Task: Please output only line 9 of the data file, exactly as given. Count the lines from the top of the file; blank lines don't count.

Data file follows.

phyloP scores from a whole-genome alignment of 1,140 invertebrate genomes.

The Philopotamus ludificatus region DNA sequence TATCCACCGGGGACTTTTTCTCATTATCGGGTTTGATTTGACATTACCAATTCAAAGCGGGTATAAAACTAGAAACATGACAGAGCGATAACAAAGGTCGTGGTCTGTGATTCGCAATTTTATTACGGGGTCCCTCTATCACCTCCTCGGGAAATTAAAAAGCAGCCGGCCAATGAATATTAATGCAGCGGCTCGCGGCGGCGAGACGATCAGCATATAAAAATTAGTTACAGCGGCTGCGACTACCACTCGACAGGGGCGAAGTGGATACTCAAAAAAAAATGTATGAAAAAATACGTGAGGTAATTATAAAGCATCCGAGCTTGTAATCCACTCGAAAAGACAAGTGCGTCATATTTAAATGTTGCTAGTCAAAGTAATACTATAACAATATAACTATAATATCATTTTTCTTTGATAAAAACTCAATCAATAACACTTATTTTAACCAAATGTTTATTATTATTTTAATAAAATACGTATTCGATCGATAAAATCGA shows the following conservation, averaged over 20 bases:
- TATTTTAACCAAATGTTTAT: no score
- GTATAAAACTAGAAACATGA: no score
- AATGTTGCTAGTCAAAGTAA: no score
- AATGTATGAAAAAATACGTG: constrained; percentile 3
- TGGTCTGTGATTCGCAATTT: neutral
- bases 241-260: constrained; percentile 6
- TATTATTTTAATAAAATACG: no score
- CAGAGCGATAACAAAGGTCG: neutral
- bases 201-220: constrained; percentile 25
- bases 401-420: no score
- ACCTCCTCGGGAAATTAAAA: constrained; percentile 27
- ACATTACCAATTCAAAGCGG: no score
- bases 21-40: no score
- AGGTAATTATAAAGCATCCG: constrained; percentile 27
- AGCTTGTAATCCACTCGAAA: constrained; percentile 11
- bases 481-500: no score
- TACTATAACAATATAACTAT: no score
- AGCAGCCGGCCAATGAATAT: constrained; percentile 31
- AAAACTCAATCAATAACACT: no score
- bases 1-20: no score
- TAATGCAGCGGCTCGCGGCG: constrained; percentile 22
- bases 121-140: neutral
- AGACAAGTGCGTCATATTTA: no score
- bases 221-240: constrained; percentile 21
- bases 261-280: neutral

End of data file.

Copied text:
- TATTATTTTAATAAAATACG: no score